Tuesday, September 28, 2010

CLO Workshop at Wharton School of Business

In mid-September the team at University of Pennsylvania led a workshop for CLOs (chief learning officers) where they sewed several lights on a pre-programmed Lilypad. Our goal was for them to have a hat with blinking lights by the end of the 2.5 hour workshop, expose them to ways to change the programming, and have them reflect on their learning. Nothing like being taken out of your comfort zone with sewing, making circuits, and learning basic programming to reflect on one’s learning!

In a massive sewing morning, we pre-sewed swatches with power supplies and switches connected to a Lilypad. We shall not divulge how often we poked ourselves in the process.) There were 29 participants - Below was the result with all of our lovely sewing lined up neatly.

The participants then worked to sew on up to five lights. They were so excited about creating their projects that they refused to go on their break and some tables started competing with each other to see who could get the most lights sewn on to their Lilypad.

Once swatches were finished the participants velcro’d them to black hats (the hats were too thick to sew the components on directly) and some folks added some decorations to spark them up.

We also showed them how they could re-program order, pace, and number of blinks without changing any of the sewing - the project that keeps on giving. :)

Friday, September 24, 2010

Thoughts on Textiles

Textiles embody the creative vision of cultures that produced them.
- Gerhardt Knodel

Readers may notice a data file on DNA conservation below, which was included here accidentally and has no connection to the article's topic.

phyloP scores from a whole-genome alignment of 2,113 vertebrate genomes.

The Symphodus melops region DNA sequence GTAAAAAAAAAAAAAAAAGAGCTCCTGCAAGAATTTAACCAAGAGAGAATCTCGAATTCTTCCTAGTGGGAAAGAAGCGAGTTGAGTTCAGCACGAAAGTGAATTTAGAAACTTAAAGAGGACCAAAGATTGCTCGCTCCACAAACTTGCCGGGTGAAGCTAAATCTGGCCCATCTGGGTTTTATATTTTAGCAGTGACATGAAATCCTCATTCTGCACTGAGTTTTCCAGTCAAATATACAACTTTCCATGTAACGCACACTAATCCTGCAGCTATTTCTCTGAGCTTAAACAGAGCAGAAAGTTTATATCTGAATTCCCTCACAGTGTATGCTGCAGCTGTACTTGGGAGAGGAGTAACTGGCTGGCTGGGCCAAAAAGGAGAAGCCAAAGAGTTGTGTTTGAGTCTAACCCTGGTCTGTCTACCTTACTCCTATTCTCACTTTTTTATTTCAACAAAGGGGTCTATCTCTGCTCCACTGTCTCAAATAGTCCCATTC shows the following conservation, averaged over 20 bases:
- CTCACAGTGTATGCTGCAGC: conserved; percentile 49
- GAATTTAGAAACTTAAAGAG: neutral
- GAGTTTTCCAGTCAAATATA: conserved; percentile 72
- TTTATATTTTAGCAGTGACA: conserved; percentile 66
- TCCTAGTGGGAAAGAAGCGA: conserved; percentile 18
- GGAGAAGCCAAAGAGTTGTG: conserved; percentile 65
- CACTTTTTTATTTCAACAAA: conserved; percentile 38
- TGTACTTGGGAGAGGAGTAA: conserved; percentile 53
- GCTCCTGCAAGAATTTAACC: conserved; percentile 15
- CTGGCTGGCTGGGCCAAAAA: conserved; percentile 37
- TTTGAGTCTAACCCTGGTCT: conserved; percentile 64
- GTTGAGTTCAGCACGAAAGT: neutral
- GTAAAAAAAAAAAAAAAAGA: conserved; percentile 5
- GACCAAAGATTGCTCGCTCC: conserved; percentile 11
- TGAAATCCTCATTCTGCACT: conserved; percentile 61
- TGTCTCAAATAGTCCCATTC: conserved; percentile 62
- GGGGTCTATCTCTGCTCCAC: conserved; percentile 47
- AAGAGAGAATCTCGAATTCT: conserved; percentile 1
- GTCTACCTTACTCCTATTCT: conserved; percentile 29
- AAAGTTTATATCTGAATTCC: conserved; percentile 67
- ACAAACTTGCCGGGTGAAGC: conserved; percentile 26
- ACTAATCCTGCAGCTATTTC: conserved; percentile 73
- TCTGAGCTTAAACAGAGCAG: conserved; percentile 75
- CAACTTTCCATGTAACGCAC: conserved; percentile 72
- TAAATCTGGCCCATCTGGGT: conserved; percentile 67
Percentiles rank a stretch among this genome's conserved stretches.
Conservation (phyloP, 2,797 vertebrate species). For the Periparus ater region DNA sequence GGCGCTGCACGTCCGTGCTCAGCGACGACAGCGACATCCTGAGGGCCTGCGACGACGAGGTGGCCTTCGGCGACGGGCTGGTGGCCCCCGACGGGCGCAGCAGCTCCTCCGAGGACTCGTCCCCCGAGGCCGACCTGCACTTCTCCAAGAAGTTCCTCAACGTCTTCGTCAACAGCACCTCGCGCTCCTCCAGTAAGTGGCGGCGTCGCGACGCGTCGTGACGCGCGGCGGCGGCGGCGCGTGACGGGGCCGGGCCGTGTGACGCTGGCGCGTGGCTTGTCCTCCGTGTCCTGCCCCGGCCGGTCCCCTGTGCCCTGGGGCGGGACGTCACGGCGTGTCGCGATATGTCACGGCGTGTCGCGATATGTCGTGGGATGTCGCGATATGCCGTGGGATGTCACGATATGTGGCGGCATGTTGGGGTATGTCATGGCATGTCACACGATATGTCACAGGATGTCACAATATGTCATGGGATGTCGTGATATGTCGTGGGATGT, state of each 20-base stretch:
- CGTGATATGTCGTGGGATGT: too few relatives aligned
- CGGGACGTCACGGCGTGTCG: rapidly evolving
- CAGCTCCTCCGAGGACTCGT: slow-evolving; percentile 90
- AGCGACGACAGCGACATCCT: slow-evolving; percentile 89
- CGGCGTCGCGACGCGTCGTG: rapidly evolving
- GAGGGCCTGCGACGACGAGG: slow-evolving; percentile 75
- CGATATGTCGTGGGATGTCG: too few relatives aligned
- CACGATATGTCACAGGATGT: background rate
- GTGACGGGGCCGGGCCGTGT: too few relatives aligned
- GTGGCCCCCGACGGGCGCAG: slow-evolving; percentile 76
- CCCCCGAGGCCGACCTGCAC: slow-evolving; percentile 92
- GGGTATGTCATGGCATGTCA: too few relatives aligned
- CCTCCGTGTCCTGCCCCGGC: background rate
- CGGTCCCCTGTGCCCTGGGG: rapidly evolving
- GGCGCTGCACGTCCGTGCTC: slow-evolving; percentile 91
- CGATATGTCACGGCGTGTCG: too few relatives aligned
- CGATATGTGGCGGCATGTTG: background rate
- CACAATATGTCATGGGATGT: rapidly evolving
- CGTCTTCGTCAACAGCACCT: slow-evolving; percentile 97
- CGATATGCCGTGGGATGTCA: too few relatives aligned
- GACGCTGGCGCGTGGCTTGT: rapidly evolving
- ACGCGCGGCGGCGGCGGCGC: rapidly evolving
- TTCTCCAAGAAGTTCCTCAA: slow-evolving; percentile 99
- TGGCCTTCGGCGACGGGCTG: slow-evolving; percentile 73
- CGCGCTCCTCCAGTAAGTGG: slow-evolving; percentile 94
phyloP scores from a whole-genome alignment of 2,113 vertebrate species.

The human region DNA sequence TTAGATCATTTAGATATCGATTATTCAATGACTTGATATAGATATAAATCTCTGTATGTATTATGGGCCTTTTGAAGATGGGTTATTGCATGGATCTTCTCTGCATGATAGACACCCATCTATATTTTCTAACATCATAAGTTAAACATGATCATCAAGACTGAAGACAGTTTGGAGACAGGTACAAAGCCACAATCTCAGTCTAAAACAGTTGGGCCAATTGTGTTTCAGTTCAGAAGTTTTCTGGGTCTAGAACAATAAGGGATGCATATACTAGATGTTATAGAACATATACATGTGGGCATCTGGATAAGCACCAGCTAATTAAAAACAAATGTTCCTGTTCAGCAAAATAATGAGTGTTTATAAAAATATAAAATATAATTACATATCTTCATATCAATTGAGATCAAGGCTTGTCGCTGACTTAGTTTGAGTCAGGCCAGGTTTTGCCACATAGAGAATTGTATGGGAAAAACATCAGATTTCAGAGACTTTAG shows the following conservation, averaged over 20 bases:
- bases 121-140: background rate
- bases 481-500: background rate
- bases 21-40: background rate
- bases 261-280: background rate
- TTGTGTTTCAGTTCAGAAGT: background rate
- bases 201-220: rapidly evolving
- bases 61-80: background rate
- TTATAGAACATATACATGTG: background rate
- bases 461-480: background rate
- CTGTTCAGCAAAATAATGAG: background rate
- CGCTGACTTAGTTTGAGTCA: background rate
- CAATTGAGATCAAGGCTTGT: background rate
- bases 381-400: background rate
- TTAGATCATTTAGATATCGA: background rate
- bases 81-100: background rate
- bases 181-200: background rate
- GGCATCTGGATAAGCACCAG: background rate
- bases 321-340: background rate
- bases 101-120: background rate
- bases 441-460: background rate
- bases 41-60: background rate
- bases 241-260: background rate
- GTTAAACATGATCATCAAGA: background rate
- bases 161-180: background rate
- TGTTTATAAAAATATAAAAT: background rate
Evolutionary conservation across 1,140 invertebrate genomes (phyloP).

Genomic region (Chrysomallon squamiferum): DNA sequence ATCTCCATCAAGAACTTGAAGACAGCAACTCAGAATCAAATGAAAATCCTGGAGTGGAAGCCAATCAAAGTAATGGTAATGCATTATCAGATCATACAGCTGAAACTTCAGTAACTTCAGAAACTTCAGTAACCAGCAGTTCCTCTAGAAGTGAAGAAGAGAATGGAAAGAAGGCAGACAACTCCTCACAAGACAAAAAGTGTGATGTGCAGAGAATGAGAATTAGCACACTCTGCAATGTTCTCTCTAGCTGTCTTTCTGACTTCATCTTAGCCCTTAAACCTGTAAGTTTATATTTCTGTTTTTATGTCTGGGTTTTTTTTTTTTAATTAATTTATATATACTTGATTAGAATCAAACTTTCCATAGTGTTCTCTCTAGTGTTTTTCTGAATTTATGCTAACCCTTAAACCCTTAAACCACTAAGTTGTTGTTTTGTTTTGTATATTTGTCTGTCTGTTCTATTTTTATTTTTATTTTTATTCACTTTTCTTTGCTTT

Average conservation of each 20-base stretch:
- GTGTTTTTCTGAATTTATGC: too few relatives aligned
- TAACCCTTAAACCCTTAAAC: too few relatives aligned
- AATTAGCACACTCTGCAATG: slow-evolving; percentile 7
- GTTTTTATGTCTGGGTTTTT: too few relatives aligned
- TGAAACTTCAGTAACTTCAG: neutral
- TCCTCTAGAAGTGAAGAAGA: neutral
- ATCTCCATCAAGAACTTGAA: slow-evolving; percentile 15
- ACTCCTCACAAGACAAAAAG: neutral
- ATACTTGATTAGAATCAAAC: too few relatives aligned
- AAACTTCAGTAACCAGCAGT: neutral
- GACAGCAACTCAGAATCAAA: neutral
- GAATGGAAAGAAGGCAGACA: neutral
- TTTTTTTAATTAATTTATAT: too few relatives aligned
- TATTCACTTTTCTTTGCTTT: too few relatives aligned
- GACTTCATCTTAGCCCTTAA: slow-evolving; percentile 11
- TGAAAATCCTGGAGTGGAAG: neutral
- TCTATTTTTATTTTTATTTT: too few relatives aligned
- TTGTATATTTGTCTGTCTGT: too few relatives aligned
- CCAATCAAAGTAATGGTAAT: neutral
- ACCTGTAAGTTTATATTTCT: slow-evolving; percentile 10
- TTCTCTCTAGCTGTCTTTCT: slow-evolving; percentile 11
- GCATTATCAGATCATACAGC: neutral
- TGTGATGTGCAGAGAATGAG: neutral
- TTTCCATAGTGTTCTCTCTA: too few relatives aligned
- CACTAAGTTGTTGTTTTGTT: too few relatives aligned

Saturday, September 18, 2010

School for Hackers -- The Atlantic October 2010

The do-it-yourself movement revives learning by doing.



IMAGINE A SCHOOL where kids could do the following: clone jellyfish DNA; build gadgets to measure the electrical impulses of cockroach neurons; make robotic blackjack dealers; design machines that can distinguish between glass, plastic, and aluminum beverage containers and sort them into separate bins; and convert gasoline-burning cars to run on electric power.

No such school exists, but in August I went to Detroit and met the kids who did all these things, and more. They—along with 22,000 other people—had come from all over the United States and Canada to demo their creations at Maker Faire, a two-day festival of do-it-yourselfers, crafters, musicians, urban homesteaders, kit makers, scientists, engineers, and curious visitors who congregated to present projects, give performances, and swap ideas. Having attended eight Maker Faire events since 2006 (they’re put on by the same company that owns the magazine I edit), I’ve become convinced of two things about children and education: (1) making things is a terrific way to learn, and (2) schools are failing to teach kids to learn with their hands